Majid Al Qassimi wants nothing more than to generate a food revolution across the UAE and the wider Middle East.
Already an environmentalist, conservationist, entrepreneur and trained veterinarian, the now government adviser is on a personal mission.
He is adamant that by helping residents understand the importance of sustainable agriculture, he can improve diets and encourage healthier lifestyles.
There are additional implications, too, with a renewed focus on green technology also leading to enhanced food security in the Emirates
“In terms of healthy food consumption I believe in being close to the source of food,” said Mr Al Qassimi, 37.
“I believe the more you know where your food came from, the better.
“We can all build stronger, healthier diets by knowing where the food on the plate in front of you comes from.”
Al Qassimi’s fascination for the environment and ecology was first sparked in the third grade while studying diagrams of animal food chains.
He also became captivated by plants and the energy they produce as he learnt about the chemistry of photosynthesis.
“That was such an epiphany to me at a young age,” he said. “It was a snapshot to how the whole world works.”
Years later, Mr Al Qassimi was considering a career in physiotherapy when he spent a summer on work experience at the Central Veterinary Research Laboratory in Dubai.
While there, he worked under the pioneering veterinary surgeon and camel specialist Dr Ulrich Wernery, who suggested he pursue veterinary medicine.
“I’d never considered a medical doctorate profession and then I sort of built up the courage to do it,” he said.
After studying at the University of Oxford, he went on to qualify as a doctor of veterinary medicine at Saint Istvan University in Budapest, Hungary.
“I came back home knowing I had a lot to do and a lot to contribute to the agricultural sector,” he said.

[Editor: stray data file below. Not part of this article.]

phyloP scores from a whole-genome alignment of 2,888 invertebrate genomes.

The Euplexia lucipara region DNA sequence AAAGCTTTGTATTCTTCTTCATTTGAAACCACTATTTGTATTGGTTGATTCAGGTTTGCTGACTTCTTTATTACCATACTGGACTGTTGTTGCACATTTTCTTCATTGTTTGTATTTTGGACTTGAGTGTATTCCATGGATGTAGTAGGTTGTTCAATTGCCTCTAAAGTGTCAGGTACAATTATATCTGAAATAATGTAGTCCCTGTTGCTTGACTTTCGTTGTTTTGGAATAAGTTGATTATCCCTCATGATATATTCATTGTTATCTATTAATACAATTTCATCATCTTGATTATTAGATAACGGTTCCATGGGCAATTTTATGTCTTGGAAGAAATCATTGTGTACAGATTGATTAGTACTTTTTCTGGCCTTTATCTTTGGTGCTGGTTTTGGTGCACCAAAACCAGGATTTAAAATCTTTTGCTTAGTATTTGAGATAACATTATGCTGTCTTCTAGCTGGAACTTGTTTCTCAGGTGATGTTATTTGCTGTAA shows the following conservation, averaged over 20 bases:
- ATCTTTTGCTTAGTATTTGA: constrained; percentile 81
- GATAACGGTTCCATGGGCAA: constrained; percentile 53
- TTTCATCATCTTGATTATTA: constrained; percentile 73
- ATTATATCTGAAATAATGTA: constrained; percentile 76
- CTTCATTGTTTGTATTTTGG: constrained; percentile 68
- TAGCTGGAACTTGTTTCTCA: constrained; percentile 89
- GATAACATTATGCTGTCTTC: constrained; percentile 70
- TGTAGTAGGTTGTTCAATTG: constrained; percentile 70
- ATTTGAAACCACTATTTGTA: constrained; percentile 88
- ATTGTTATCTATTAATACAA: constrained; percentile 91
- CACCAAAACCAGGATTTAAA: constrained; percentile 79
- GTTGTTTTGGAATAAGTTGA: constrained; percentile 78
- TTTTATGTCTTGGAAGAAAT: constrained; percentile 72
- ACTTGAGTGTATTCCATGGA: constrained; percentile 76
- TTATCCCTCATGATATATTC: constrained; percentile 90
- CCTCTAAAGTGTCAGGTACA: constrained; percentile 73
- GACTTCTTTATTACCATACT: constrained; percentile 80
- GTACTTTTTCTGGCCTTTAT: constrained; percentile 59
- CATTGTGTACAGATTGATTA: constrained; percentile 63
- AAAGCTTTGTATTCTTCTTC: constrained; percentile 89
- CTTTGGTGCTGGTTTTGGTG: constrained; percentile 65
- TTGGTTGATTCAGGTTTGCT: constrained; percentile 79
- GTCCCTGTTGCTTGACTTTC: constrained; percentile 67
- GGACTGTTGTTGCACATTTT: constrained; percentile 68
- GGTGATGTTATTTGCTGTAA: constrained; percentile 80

Mr Al Qassimi began work at Al Ain Zoo as an assistant veterinarian, using social media to spread awareness of the importance of veterinarian work.
Later he became a director at the Environment Agency Abu Dhabi and established the UAE's first ecotourism attractions.
He also led an initiative to reintroduce the Arabian oryx and the Scimitar-horned oryx back into the wild.
During those early years of his career, the UAE had defined plans for growth in sectors such as commerce and logistics.
Agricultural and food production was still a burgeoning field, but Mr Qassimi was quick to recognise it would soon become a growth area.
In his next job, as acting assistant Undersecretary of the Food Diversity sector at the Ministry of Climate Change and Environment, he became responsible for the UAE’s food sector.
“We as a country significantly rely on imported goods for what we consume; I would say between 90-95 per cent,” he said.
“Being such a fragile environment, the assumption by the general public is that we can’t grow anything ourselves. But there is a strong, budding agricultural sector.
As world governments grapple with the potentially devastating impacts of climate change and the knock-on impact on crops, livestock, forestry, fisheries and aquaculture, there are grave economic and social consequences to consider.
Environmentalists have forecast trade disruption, adverse health implications and lowering incomes.
“There are many steps that can be taken now, within the UAE and across the region, to change the way things are done,” said Mr Al Qassimi.
"Creating our own sustainable agricultural systems creates more resilience for economies.
“We have a lot to capitalise on as we diversify away from oil. There is a real opportunity here with food production.”